Monday, November 09, 2015

Pumpkin Stew atop Quinoa Noodles with Pear (Almost No Added Fat, Gluten-Free)

I had good experiences with a pumpkin stew that I made two days before Halloween and thought I'd try using a pie pumpkin that I purchased a few days ago as a base for another dish. I usually cook with no added fat, but tonight thought I'd try using a little peanut butter, reminiscent of a stew that I made two years ago, as well an another stew that I made in August 2012.

Peanut butter has 15g of fat in 2T and I was cooking for three, so I figured, to keep each serving down to about 3g of fat, I'd use almost 2T, since I expected there to be leftovers. In fact, about a third was leftover, so this dish really was enough for 4, or, since other ingredients didn't contribute much fat, a bit less than 4g of fat. I'll classify it as "almost no added fat".

  • Small pie pumpkin (mine fit into the pressure cooker but, otherwise, I'd first cut it into smaller pieces so it would fit; it should end up, after being cut up, to be about 6 cups of pumpkin)
  • A cup of water (enough to be below the steamer basket)
  • 1 medium bell pepper, roasted and cut into 3/8" cubes (about 1 1/2 cups; I fire roasted till charred, put into a small brown paper bag and crinkled the bag shut, then maybe 10m later, removed the pepper, rinsed the charred skin off, cut in half, removed membranes and seeds, then chopped)
  • 1 cup onion cut into 1/4" cubes
  • 1 medium clove of garlic, finely (1/8") diced (about a teaspoonful)
  • 1/8 cup water
  • Spices to taste as with the earlier pumpkin stew (my suggested starting point is in parentheses): salt (1/4 t), ground cumin seed (1/8 to 1/4 t), cinnamon (just a pinch), and tarragon (1/8 t), but skipping garlic powder (1/2 t), since I used fresh garlic), as well as 1/4 t turmeric - cook with 1/8 cup water 2m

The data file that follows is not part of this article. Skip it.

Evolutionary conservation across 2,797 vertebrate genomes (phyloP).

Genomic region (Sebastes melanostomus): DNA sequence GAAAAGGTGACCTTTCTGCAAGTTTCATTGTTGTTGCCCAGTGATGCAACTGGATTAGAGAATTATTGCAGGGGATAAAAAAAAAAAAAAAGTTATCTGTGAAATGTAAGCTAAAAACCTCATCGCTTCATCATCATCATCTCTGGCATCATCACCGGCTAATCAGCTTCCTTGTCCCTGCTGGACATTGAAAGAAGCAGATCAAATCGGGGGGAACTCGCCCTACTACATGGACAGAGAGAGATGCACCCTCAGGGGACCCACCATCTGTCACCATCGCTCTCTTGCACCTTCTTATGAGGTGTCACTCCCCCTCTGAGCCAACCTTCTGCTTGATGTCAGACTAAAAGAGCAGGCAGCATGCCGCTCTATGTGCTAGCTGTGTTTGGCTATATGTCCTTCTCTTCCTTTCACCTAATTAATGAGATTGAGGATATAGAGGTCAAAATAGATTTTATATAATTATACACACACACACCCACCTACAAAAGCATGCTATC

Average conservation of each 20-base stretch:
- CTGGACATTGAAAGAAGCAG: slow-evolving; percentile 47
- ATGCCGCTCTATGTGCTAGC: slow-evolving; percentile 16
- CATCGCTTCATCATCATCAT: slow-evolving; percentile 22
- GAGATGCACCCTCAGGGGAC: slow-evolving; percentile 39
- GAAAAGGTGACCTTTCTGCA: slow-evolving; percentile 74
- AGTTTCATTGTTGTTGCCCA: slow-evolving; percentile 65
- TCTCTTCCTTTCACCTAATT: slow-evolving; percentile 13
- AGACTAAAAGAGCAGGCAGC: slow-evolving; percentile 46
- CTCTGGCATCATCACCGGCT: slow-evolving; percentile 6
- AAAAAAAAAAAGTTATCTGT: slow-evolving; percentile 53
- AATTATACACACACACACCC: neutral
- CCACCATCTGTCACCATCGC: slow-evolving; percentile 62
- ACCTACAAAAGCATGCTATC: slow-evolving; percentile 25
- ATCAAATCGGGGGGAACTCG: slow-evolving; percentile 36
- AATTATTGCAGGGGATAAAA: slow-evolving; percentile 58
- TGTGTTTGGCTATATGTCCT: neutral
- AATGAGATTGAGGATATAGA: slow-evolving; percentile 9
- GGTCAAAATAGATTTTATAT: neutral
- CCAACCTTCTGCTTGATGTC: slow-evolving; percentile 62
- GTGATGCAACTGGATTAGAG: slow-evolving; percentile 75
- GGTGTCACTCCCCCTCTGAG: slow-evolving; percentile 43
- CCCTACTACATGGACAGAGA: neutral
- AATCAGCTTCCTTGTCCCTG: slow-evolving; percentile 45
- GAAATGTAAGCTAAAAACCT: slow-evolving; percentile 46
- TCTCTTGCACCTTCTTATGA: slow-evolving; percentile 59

• 1c marinara sauce
  • 1/4 t oregano
  1. I put the pumpkin atop a steamer basket and the cup of water in the Instant Pot pressure cooker and cooked on high pressure for 6 minutes.
  2. I waited a few minutes then slowly let out remaining pressure. When the pumpkin was cool enough to handle, I cut in half, scooped out the seeds, and removed the skin with a knife. I cut the flesh into 3/4" cubes and found that the pumpkin wasn't quite done; I guess the 6m cook time may have been enough for the chopped pumpkin but not intact.
  3. I rinsed the pot of the pressure cooker, removing the steamer insert, then put the pumpkin pieces, as well as all of the other ingredients except marinara and oregano, into the pot and cooked for 2 minutes.
  4. I waited till pressure decreased, then opened the Instant Pot. The dish was good but needed a bit more flavor. I added the cup of marinara (acidic sauces, to me, ask for more salt, so I also added a pinch more salt) and oregano, and was pleased with the result.
I made some quinoa pasta and served the pumpkin mix atop it. I wanted to serve tomato wedges as well, but we only had a small tomato, so I used pear. I guess it was appropriate because just a few hours earlier I was teaching a middle school food class and had my students doing a challenge of inventing both a raw and a cooked dish just out of fruit.


Wow, the main course came out great! I like the subtle taste of peanut butter and the thickening that it provided to the dish. I added hot sauce at the table, and the pumpkin benefited from the "kick".

Ideas for the future

I was very pleased with this. I wonder if I had pressure steamed the intact pumpkin for 3 or so more minutes if it would have been well cooked. On the other hand, I like how things worked out with the pumpkin not quite done and then letting it cook a bit more with other ingredients. I should explore more cooking with just a touch of peanut or other nut butter.

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